The possible melting of nuclear fuel aboard an icebreaker was averted last November, preventing a nuclear accident in the northern port of Murmansk, the newspaper Water Transport said Saturday.

The official Soviet newspaper Vodny Transport, or Water Transport, said the twin-reactor nuclear icebreaker Rossia was in Murmansk harbor taking on food supplies in the Arctic port and carrying out a "potentially dangerous nuclear operation" when the chief physicist gave an "erroneous command."The command, apparently to open a drain valve, set off what the article called in its headline, "four minutes of nuclear danger."

"The chief enginer-operator, N. Bogdanov, then opened not only the throttle but also the drain valve on the second reactor," the thrice-weekly trade newspaper said, explaining that the Rossia has two reactors.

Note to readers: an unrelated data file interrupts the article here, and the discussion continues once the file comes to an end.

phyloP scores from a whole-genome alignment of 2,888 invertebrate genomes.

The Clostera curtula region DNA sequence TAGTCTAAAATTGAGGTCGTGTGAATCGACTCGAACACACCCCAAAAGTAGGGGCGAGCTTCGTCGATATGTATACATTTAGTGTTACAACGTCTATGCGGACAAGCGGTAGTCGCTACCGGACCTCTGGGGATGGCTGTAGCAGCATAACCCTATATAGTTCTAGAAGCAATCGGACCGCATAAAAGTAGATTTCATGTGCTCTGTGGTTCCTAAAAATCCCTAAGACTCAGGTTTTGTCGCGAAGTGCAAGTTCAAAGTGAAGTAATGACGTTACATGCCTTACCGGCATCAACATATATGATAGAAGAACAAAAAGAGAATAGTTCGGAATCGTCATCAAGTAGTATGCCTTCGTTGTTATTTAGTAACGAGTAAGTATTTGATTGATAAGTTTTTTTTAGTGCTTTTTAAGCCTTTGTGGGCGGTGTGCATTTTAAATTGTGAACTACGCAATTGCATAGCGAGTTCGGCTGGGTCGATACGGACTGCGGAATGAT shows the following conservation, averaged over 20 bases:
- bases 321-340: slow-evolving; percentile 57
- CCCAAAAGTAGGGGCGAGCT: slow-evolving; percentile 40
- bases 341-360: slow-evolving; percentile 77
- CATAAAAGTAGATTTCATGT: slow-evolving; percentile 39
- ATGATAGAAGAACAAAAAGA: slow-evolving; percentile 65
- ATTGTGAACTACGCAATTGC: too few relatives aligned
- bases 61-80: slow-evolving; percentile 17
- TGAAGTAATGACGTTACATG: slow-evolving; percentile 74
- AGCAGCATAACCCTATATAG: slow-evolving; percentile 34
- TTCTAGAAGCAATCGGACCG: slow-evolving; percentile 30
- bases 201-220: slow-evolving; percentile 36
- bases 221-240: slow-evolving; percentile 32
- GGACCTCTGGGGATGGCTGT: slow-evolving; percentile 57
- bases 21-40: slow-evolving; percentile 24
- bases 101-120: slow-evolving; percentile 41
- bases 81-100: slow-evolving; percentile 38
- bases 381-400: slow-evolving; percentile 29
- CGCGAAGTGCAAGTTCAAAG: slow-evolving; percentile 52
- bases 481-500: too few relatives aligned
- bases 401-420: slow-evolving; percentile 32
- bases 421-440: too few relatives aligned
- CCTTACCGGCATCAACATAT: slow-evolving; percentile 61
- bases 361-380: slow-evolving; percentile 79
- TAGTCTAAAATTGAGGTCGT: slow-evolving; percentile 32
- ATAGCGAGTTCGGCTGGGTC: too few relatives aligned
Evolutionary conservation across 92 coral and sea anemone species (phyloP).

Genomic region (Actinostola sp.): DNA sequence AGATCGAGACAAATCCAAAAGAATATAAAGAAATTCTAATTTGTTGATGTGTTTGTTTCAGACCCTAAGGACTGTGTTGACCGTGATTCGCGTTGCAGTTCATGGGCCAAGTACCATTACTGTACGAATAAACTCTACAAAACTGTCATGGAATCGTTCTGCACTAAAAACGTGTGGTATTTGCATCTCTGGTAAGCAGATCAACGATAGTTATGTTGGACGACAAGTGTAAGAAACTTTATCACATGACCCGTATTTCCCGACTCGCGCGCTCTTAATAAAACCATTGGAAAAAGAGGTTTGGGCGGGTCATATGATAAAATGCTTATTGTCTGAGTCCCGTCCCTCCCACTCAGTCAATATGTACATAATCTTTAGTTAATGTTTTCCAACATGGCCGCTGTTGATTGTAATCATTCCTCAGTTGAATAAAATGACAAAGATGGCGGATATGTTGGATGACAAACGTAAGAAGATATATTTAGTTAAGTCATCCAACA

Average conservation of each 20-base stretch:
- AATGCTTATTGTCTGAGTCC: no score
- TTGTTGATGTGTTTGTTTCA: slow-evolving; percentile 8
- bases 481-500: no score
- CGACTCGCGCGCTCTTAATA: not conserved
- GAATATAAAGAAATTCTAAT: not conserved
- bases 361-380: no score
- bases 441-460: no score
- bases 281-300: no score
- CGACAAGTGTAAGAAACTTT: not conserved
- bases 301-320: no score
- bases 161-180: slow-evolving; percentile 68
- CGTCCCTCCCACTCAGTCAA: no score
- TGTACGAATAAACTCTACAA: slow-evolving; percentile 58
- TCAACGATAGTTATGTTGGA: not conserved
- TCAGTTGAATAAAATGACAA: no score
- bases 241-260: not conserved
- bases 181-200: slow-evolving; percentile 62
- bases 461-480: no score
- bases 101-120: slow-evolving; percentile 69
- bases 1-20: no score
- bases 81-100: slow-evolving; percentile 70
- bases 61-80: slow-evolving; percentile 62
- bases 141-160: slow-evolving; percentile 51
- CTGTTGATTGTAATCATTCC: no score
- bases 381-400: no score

"In case of further mistaken actions of the personnel, the reactor would have remained without cooling and the fuel might have melted," the newspaper said. "It means that the first barrier of safety might have been broken.

"Radioactivity would have spread over (the ship) and the icebreaker would have had to be taken from operation for a long time," it said.

The newspaper noted that "thanks to the emergency protection and the further actions of the crew, the situation was stabilized."

The article was another sign of the Soviet Union's willingness to engage in self-criticism.